The scientific basis of friction ridge identification has evolved over many years, even centuries.  Scientific researchers, such as the people whose names are mentioned below, have studied the evolution of friction skin, the anatomical formation of friction ridges, the stages of friction ridge development on the human fetus and, most importantly, explain differential growth (random physical stresses and pressures) of friction ridges which is the major premise of friction ridge identification.

Just to name a few...

J.C.A. Mayer (1788)
During the 1700's, Mayer was the first to recognize that although specific friction ridge arrangements may be similar, they are never duplicated.

Arthur Kollmann (1883)
In the late 1800's, Kollmann of Hamburg Germany, was the first researcher to address the formation of friction ridges on the fetus and the random physical stresses and tensions which may have played a part in their growth.

Inez Whipple (1904)
Ms. Whipple was a graduate from Brown University Rhode Island and also graduated from Smith College with a Masters of Art degree.  She taught highschool biology for 4 years before taking on a teaching position with the Zoology Department at Smith College.  In 1904, Inez Whipple published a paper  that is considered by some as a landmark in the field of genetics and ridgeology.  "The Ventral Surface of the Mammalian Chiridium - With Special Reference to the Conditions Found in Man" suggests that the development of the surfaces of the hands and feet (chiridia) of all mammals are similar to some degree.  Her paper has certainly given us an insight into the possible evolutionary process of volar skin development on mammals.

Harris Hawthorne Wilder, Ph.D. (1918)
After graduating from Amherst College in Massachusetts, Harris Hawthorne Wilder taught biology for three years at a Chicago high school.  In 1889 he decided to concentrate his studies on anatomy at the University of Freiburg  in Germany.  He received a Ph.D. after two years and then returned to North America.  In 1892 he accepted the position of Professor of Zoology at Smith College Massachusetts.  His research included studies on morphology, methodology of plantar and palmar dermatoglyphics, genetics and racial differences.

In 1918  Wilder and Bert Wentworth, a former Police Commissioner of Dover New Hampshire, published a book "Personal Identification".  In this book, Wilder describes the anatomical formation of friction ridges.  He also describes how random physical stresses and pressures, in addition to genetics, are responsible for friction ridge formation -  "...all the infinite possibilities in the formation of the ridges are widely open in each individual case, so that it is quite safe to say that no two people in the world can have, even over a small area, the same set of details, similarly related to the individual units."  Wilder's statement supports the primary basis for friction ridge identification being that fingerprints are unique.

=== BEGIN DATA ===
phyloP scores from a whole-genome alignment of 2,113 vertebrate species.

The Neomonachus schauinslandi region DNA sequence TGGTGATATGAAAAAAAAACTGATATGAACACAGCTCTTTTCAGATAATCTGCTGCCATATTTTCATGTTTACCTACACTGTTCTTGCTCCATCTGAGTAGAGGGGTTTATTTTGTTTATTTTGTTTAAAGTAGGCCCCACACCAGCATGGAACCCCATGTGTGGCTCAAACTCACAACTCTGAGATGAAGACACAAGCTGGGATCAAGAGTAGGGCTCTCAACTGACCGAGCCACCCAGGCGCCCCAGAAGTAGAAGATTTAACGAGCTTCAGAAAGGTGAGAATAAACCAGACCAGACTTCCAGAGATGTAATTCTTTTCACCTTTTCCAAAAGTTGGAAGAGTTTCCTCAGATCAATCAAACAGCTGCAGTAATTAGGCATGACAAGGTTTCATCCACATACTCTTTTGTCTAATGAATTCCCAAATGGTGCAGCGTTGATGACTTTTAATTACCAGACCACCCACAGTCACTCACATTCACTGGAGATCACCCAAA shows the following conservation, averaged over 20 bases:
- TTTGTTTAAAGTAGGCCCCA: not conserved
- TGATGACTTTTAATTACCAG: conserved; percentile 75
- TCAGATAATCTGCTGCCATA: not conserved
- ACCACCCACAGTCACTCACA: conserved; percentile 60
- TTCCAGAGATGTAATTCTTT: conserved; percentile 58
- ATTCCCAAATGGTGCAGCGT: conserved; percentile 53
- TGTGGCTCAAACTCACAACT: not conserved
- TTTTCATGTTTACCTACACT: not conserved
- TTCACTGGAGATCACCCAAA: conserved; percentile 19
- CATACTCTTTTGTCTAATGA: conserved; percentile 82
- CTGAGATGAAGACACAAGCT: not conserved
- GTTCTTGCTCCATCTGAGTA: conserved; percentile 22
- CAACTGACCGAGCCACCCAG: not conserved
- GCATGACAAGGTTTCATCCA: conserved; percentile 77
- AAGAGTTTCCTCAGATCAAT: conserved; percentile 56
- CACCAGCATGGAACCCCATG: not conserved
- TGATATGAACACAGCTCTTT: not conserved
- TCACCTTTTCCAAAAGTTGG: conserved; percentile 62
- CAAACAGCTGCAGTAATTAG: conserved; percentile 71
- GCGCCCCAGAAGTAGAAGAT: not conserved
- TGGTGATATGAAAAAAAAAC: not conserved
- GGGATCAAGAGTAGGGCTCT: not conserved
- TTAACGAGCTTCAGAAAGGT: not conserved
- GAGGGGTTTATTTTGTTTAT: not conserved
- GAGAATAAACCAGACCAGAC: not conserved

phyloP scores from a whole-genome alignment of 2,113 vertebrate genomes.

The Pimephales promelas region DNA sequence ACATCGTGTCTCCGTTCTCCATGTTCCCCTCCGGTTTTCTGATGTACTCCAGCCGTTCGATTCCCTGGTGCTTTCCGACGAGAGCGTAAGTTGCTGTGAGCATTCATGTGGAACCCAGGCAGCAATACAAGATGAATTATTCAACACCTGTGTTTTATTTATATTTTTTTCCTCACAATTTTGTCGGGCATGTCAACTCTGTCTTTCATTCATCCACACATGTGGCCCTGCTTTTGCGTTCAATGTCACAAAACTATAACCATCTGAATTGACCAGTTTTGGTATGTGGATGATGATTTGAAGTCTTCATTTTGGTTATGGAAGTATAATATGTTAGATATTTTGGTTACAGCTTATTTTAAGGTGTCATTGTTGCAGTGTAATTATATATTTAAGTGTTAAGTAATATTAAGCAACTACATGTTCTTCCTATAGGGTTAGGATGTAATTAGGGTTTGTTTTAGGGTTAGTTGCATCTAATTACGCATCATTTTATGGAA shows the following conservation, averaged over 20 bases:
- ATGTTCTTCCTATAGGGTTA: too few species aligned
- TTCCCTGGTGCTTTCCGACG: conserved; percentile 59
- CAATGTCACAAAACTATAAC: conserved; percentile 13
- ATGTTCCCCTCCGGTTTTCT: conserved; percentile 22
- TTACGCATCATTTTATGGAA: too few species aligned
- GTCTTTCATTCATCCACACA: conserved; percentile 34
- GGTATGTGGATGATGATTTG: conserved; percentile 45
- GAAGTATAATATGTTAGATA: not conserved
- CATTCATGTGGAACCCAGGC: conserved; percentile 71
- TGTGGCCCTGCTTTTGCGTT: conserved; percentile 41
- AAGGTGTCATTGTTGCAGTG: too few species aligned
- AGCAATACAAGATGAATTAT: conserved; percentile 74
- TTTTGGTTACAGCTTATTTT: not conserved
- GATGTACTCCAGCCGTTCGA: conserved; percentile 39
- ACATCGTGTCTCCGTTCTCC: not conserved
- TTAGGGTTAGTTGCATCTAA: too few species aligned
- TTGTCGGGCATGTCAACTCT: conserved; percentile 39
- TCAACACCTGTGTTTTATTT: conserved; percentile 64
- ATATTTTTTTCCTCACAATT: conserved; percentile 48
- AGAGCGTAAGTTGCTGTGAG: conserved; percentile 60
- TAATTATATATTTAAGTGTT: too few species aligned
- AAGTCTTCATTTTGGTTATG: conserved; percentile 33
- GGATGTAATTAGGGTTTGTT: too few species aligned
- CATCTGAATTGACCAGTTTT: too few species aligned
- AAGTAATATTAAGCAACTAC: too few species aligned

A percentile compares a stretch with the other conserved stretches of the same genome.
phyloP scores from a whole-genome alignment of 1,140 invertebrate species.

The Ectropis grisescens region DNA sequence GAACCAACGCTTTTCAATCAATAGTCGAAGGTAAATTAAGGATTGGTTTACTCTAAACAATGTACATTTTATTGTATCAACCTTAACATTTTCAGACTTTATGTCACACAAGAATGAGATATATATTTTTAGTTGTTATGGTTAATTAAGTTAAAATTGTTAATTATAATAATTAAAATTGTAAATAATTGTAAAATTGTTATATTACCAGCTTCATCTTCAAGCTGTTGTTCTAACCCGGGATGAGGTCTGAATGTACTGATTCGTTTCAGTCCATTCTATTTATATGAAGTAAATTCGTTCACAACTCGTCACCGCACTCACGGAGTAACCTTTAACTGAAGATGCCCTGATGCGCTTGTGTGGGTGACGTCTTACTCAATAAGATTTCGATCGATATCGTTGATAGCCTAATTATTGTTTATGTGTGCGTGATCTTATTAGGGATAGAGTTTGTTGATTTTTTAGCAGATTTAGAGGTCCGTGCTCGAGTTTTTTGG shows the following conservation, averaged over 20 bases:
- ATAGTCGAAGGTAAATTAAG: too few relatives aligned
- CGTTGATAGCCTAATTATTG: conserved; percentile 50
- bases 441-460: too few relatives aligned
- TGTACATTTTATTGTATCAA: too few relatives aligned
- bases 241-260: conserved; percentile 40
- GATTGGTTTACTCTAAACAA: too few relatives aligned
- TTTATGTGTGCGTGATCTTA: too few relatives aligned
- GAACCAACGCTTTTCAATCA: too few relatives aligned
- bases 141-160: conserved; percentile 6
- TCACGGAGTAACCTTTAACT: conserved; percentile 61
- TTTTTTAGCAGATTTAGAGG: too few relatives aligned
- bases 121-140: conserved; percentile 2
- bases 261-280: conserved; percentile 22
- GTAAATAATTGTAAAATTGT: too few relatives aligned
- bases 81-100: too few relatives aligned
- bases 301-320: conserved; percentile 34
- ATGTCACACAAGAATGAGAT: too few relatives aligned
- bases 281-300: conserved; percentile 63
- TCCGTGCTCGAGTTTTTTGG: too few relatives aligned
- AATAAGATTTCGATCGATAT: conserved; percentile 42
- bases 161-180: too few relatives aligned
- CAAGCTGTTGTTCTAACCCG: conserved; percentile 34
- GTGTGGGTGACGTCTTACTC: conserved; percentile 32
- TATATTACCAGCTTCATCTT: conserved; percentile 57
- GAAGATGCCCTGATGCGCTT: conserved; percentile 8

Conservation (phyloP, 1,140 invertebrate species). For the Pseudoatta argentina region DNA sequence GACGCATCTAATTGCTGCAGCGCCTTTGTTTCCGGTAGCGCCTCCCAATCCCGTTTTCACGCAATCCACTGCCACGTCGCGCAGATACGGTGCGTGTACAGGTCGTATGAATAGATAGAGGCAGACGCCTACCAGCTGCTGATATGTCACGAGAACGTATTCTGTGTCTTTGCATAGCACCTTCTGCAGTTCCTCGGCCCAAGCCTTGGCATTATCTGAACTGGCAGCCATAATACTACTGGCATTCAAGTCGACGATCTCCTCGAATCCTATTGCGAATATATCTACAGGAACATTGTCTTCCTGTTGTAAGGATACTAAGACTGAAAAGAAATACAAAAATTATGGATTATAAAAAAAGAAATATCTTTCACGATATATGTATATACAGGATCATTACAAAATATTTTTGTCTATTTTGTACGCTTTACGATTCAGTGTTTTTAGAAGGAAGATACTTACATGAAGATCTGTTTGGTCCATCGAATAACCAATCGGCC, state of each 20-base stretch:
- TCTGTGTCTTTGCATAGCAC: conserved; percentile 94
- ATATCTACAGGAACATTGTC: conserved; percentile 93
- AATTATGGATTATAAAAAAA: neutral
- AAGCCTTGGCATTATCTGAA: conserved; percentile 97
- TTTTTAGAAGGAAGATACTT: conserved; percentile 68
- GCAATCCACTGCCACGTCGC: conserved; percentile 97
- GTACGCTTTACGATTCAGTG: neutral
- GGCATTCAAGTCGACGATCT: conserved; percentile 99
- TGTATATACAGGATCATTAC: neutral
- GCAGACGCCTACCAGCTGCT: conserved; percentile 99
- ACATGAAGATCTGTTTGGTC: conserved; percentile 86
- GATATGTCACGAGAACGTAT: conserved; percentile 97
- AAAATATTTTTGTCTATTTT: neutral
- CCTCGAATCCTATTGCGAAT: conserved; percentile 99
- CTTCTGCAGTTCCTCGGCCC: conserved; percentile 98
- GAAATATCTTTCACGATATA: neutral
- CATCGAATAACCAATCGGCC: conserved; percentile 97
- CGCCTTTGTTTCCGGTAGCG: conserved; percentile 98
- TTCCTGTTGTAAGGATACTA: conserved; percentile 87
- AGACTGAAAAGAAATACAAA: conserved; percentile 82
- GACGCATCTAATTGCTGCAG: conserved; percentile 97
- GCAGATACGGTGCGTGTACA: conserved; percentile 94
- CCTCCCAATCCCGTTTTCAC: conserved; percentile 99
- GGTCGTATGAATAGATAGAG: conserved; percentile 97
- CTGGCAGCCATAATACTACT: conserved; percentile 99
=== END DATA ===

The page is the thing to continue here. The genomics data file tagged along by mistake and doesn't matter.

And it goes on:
Harold Cummins (1929)
A Professor of Anatomy and Assistant Dean of the School of Medicine at Tulane University in Louisiana.  In 1929 Cummins published "The Topographic History of the Volar Pads in the Human Embryo".  In this paper, Cummins describes the formation and development of volar pads on the human fetus. In 1943 he co-authored a book entitled "Finger Prints, Palms and Soles - An Introduction to Dermatoglyphics".  He refers to his paper in this book and includes the following in Chapter 10 "Embryology":

"All fetuses develop pads in conformity to the morphological plan.  There is considerable variation in the time relations of the appearance and regression of pads... " (page 179)

"The various configurations (of friction ridges) are not determined by self-limited mechanism within the skin.  The skin possesses the capacity to form ridges, but the alignments of these ridges are as responsive to stresses in growth as are the alignments of sand to sweeping by wind or wave...Volar pads in the normal fetus are sites of differential growth, each being responsible for production of one of the local configurations comprised in the morphologic plan of dermatoglyphics.  If a pad does not completely subside prior to the time of ridge formation, its presence determines a discrete configurational area." (pages 184-185)

Alfred Hale (1952)
Alfred Hale was an associate of Harold Cummins at Tulane University.  In 1952 he published a paper called "Morphogenesis of the Volar Skin in the Human Fetus".  His paper documents the actual stages of  friction ridge development in addition to describing friction ridge skin formation on the human fetus.

Hale states as one of his conclusions that "Differential growth plays the major role in the establishment of the morphology of volar skin.  Stresses arising out of differences in growth rate condition the alignment and fusion of the ridge units, thereby establishing the primary ridge.  Increasing surface area demands the reproduction of ridges.  This is manifested in the adult by the various minutiae." 

In summary...scientific research (including hundreds of years of observation by scientific researchers and friction ridge identification specialists) has played a significant role in supporting all premises of friction ridge identification.
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